Out of Money and Freaking Out

Picture of Krysia Nelson

Krysia Nelson

Attorney at Law

 I get calls every day from horse people — professionals, amateurs and owners alike — who are stunned at the situations in which they are finding themselves. And most of these situations are arising out of handshake deals. 

The horse industry likes to do business on a handshake. While this is not a practice that I, as an attorney, recommend, it happens and I am frequently asked how handshake deals can be salvaged or enforced. The reality is that our legal system contemplates that some people will choose to do business on a handshake, and there are general rules that apply. Without a doubt, verbal agreements present a complex set of problems to any business deal gone awry, but that does not mean that a verbal agreement is de facto void or can just be ignored. 

The saying goes that “desperate times call for desperate actions” but I challenge the notion that this gives anyone permission to resort to fraudulent or criminal behavior. In desperate financial times, our industry cannot throw ethics and relationships out the window in pursuit of personal preservation. Quite the opposite, in desperate financial times, the industry will only survive if we ALL conduct ourselves within the limits of law. 

As a lawyer, I would be ecstatic if everyone documented their agreements — but I know that is not going to happen. So to those who are seeing a handshake deal go down the drain, I offer the following legal and ethical guidelines to understanding your rights and obligations:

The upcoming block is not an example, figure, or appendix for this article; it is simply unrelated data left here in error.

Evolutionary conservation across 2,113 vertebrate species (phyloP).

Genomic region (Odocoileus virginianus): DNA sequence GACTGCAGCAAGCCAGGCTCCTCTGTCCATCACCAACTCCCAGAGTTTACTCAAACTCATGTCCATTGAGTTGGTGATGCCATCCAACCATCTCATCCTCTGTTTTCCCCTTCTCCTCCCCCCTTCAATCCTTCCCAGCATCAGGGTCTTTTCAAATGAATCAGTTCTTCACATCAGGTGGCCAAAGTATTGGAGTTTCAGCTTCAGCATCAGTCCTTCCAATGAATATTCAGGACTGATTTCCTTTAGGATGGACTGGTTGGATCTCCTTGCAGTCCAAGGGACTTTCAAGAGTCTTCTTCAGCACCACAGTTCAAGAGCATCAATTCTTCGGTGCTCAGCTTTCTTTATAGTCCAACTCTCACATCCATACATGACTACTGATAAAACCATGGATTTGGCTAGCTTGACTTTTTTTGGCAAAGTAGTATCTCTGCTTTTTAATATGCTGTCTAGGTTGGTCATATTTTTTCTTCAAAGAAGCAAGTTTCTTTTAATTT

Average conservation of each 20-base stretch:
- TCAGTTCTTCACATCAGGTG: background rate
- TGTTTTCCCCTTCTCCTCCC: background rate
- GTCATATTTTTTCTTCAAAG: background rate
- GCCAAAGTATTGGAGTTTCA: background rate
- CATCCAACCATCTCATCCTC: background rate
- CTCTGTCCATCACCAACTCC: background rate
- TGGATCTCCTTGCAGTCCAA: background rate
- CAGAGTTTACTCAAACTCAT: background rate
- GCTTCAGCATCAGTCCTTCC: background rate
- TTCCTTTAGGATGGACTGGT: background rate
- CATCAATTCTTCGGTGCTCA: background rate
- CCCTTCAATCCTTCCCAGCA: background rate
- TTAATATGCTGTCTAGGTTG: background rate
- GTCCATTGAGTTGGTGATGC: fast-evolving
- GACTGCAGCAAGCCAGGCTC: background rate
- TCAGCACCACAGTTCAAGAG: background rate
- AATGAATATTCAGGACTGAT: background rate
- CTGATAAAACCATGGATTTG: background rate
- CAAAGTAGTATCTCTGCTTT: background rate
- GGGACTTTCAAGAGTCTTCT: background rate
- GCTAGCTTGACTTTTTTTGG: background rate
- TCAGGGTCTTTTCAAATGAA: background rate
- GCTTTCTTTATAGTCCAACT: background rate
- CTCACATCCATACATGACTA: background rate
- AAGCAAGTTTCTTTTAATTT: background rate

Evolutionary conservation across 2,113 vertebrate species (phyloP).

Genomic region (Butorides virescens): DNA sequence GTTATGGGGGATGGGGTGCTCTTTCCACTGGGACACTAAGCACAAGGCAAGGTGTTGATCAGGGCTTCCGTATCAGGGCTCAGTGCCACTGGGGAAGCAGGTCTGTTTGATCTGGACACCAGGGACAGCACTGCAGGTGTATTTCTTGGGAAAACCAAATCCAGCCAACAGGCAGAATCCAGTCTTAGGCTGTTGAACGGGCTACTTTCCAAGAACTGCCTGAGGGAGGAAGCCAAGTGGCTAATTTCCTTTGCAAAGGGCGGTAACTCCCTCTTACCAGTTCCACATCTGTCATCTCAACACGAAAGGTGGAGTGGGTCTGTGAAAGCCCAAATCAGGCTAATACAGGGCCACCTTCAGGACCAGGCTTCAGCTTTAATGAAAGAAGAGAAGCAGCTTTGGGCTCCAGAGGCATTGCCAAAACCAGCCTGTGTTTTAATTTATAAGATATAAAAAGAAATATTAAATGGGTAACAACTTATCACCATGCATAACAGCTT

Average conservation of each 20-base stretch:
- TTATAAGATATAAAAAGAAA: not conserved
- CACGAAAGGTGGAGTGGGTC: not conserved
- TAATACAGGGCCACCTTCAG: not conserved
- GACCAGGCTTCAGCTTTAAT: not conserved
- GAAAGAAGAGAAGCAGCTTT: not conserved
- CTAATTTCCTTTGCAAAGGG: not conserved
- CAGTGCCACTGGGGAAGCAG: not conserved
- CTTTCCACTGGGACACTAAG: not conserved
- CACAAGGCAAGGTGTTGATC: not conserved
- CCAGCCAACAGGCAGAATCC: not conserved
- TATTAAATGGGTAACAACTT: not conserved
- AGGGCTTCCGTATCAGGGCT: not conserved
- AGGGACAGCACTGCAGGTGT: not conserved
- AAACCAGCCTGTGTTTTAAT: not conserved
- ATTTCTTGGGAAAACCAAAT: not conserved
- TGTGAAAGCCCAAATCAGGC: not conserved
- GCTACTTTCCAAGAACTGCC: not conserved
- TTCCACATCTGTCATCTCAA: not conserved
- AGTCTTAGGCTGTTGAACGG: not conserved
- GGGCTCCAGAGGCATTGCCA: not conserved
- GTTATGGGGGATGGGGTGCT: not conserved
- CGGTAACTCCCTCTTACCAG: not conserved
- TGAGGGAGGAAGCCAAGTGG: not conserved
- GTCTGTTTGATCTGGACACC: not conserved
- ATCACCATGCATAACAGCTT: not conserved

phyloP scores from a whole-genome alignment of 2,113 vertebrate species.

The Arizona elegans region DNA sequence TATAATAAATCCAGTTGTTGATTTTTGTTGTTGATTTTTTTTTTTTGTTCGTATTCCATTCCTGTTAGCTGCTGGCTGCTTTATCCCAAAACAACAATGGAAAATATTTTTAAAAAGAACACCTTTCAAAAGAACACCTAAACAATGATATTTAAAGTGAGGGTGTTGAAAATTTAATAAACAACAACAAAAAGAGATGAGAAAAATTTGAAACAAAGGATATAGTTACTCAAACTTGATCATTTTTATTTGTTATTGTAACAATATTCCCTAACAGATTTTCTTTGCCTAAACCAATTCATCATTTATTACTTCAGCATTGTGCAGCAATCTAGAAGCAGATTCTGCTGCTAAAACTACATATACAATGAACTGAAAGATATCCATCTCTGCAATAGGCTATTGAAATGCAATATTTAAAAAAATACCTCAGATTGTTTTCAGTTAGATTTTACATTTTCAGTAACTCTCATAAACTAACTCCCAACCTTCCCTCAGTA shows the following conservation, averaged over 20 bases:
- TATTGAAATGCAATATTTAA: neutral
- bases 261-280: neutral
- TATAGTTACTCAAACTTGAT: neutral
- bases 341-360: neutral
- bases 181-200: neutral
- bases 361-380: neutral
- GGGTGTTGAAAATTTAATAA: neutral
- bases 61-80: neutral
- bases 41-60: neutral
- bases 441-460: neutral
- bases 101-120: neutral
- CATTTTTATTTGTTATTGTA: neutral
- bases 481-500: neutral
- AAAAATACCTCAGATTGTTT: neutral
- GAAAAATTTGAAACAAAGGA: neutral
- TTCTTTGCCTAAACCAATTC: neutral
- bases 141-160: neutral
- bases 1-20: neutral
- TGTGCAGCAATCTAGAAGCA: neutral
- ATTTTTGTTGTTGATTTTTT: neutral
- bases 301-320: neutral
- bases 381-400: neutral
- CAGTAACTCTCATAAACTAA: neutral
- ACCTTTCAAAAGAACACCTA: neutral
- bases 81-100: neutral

The Horseman’s Legal Guide To Handshake Deals 

  1. The law is fair. Lawyers call that “equity.” If someone hasn’t agreed in writing to be screwed, then a court is not going to let you get away with screwing them. 
  2. If someone is taking care of your horse for you and you haven’t paid them, they are slowly gaining an ownership interest in your horse. There is a fancy legal explanation for this, but your trainer is not legally obliged to subsidize your horse habit. And, if you owe someone money for taking care of your horse and they refuse to let it leave the barn until you’ve paid your bill, it is NOT a good idea to come around after dark and sneak it away. In fact, this is probably a crime almost everywhere. 
  3. You are legally obliged to pay your bills. Any professional who provides a service to you or your horse expects to be paid. This includes vets, farriers, braiders, transport companies, etc. You, and you alone, are obliged to pay for your horse habit. You do not qualify as a charity. 
  4. If you agree to buy a horse and you take it home with you, you actually have to pay for it… the asking price at the time it got on your trailer. 
  5. But, if the person you sold a horse to agreed to make payments and misses one, you cannot “repossess” the horse AND keep the money they’ve already paid. 
  6. Do not write a check if it won’t clear. 
  7. If you ask someone to “go in on a horse” with you, and they pay you money or pay some or all of the expenses, then they are your partner and they own part of that horse and you really can’t screw them. 

  8. If you borrow money from someone to buy a horse, and then you sell the horse, you owe that person at least the amount they put in. Even if you spent more on the horse while you were trying to get it sold. 

  9. Professionals do not “lease” green horses to boost their reputations. 

  10. There is no such thing as debtor’s prison. You can’t go to jail for being poor, but you can go to jail for lying, cheating or stealing. Just ask Martha Stewart 

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